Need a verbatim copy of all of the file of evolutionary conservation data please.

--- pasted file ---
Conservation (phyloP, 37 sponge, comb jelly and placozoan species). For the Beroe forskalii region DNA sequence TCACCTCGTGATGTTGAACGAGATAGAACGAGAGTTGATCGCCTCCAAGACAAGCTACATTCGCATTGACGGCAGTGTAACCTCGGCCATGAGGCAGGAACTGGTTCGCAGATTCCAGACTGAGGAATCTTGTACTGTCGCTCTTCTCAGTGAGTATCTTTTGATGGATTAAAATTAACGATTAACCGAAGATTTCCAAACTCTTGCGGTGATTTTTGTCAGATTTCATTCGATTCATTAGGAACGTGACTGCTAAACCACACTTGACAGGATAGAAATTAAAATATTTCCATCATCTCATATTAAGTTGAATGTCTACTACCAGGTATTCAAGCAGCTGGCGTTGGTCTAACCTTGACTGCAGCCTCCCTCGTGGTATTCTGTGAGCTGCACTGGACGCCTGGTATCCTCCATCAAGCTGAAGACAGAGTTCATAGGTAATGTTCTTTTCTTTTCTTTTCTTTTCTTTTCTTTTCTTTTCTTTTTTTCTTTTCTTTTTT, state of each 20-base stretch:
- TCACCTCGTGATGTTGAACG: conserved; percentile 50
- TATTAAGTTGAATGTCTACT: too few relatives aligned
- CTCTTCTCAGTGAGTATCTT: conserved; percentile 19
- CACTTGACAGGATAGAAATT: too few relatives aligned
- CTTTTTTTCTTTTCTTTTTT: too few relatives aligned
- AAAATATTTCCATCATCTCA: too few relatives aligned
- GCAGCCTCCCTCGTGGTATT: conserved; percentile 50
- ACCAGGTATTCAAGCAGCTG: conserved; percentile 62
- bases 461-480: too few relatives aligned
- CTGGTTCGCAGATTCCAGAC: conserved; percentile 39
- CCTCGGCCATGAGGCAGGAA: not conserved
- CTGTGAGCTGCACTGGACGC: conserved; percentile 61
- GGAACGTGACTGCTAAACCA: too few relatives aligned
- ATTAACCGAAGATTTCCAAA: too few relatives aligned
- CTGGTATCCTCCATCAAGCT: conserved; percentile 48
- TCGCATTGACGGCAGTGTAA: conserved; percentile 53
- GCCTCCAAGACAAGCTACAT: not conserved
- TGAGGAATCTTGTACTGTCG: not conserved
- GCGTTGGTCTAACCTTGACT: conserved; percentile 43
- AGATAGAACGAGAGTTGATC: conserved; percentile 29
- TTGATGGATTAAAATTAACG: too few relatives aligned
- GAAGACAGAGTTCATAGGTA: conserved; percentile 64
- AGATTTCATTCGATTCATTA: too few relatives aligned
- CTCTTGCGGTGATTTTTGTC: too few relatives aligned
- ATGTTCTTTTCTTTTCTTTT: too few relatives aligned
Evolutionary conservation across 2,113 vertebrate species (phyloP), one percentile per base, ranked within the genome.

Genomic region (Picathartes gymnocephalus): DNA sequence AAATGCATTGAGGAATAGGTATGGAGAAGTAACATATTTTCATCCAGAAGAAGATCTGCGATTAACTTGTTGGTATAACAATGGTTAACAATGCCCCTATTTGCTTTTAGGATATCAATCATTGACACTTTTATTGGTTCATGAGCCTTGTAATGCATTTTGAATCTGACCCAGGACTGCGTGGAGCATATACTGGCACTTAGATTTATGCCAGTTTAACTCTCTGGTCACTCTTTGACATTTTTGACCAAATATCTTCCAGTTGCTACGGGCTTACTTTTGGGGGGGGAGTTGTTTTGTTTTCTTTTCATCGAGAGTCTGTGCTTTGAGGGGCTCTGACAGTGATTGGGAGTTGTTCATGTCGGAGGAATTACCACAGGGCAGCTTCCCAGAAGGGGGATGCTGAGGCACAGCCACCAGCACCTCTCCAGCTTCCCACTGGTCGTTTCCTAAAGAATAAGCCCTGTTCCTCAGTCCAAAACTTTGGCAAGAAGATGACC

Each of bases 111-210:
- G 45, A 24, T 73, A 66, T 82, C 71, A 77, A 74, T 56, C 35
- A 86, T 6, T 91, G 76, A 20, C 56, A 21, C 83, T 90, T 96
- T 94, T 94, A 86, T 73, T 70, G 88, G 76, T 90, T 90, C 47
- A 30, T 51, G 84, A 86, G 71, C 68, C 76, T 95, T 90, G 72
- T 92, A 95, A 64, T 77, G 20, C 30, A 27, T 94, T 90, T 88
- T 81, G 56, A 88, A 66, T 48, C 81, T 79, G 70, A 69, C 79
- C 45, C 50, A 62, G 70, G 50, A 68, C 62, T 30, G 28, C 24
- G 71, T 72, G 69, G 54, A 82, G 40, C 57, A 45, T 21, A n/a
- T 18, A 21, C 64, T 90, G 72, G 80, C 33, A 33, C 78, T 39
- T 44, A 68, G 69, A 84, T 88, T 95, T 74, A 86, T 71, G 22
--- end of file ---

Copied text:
Conservation (phyloP, 37 sponge, comb jelly and placozoan species). For the Beroe forskalii region DNA sequence TCACCTCGTGATGTTGAACGAGATAGAACGAGAGTTGATCGCCTCCAAGACAAGCTACATTCGCATTGACGGCAGTGTAACCTCGGCCATGAGGCAGGAACTGGTTCGCAGATTCCAGACTGAGGAATCTTGTACTGTCGCTCTTCTCAGTGAGTATCTTTTGATGGATTAAAATTAACGATTAACCGAAGATTTCCAAACTCTTGCGGTGATTTTTGTCAGATTTCATTCGATTCATTAGGAACGTGACTGCTAAACCACACTTGACAGGATAGAAATTAAAATATTTCCATCATCTCATATTAAGTTGAATGTCTACTACCAGGTATTCAAGCAGCTGGCGTTGGTCTAACCTTGACTGCAGCCTCCCTCGTGGTATTCTGTGAGCTGCACTGGACGCCTGGTATCCTCCATCAAGCTGAAGACAGAGTTCATAGGTAATGTTCTTTTCTTTTCTTTTCTTTTCTTTTCTTTTCTTTTCTTTTTTTCTTTTCTTTTTT, state of each 20-base stretch:
- TCACCTCGTGATGTTGAACG: conserved; percentile 50
- TATTAAGTTGAATGTCTACT: too few relatives aligned
- CTCTTCTCAGTGAGTATCTT: conserved; percentile 19
- CACTTGACAGGATAGAAATT: too few relatives aligned
- CTTTTTTTCTTTTCTTTTTT: too few relatives aligned
- AAAATATTTCCATCATCTCA: too few relatives aligned
- GCAGCCTCCCTCGTGGTATT: conserved; percentile 50
- ACCAGGTATTCAAGCAGCTG: conserved; percentile 62
- bases 461-480: too few relatives aligned
- CTGGTTCGCAGATTCCAGAC: conserved; percentile 39
- CCTCGGCCATGAGGCAGGAA: not conserved
- CTGTGAGCTGCACTGGACGC: conserved; percentile 61
- GGAACGTGACTGCTAAACCA: too few relatives aligned
- ATTAACCGAAGATTTCCAAA: too few relatives aligned
- CTGGTATCCTCCATCAAGCT: conserved; percentile 48
- TCGCATTGACGGCAGTGTAA: conserved; percentile 53
- GCCTCCAAGACAAGCTACAT: not conserved
- TGAGGAATCTTGTACTGTCG: not conserved
- GCGTTGGTCTAACCTTGACT: conserved; percentile 43
- AGATAGAACGAGAGTTGATC: conserved; percentile 29
- TTGATGGATTAAAATTAACG: too few relatives aligned
- GAAGACAGAGTTCATAGGTA: conserved; percentile 64
- AGATTTCATTCGATTCATTA: too few relatives aligned
- CTCTTGCGGTGATTTTTGTC: too few relatives aligned
- ATGTTCTTTTCTTTTCTTTT: too few relatives aligned
Evolutionary conservation across 2,113 vertebrate species (phyloP), one percentile per base, ranked within the genome.

Genomic region (Picathartes gymnocephalus): DNA sequence AAATGCATTGAGGAATAGGTATGGAGAAGTAACATATTTTCATCCAGAAGAAGATCTGCGATTAACTTGTTGGTATAACAATGGTTAACAATGCCCCTATTTGCTTTTAGGATATCAATCATTGACACTTTTATTGGTTCATGAGCCTTGTAATGCATTTTGAATCTGACCCAGGACTGCGTGGAGCATATACTGGCACTTAGATTTATGCCAGTTTAACTCTCTGGTCACTCTTTGACATTTTTGACCAAATATCTTCCAGTTGCTACGGGCTTACTTTTGGGGGGGGAGTTGTTTTGTTTTCTTTTCATCGAGAGTCTGTGCTTTGAGGGGCTCTGACAGTGATTGGGAGTTGTTCATGTCGGAGGAATTACCACAGGGCAGCTTCCCAGAAGGGGGATGCTGAGGCACAGCCACCAGCACCTCTCCAGCTTCCCACTGGTCGTTTCCTAAAGAATAAGCCCTGTTCCTCAGTCCAAAACTTTGGCAAGAAGATGACC

Each of bases 111-210:
- G 45, A 24, T 73, A 66, T 82, C 71, A 77, A 74, T 56, C 35
- A 86, T 6, T 91, G 76, A 20, C 56, A 21, C 83, T 90, T 96
- T 94, T 94, A 86, T 73, T 70, G 88, G 76, T 90, T 90, C 47
- A 30, T 51, G 84, A 86, G 71, C 68, C 76, T 95, T 90, G 72
- T 92, A 95, A 64, T 77, G 20, C 30, A 27, T 94, T 90, T 88
- T 81, G 56, A 88, A 66, T 48, C 81, T 79, G 70, A 69, C 79
- C 45, C 50, A 62, G 70, G 50, A 68, C 62, T 30, G 28, C 24
- G 71, T 72, G 69, G 54, A 82, G 40, C 57, A 45, T 21, A n/a
- T 18, A 21, C 64, T 90, G 72, G 80, C 33, A 33, C 78, T 39
- T 44, A 68, G 69, A 84, T 88, T 95, T 74, A 86, T 71, G 22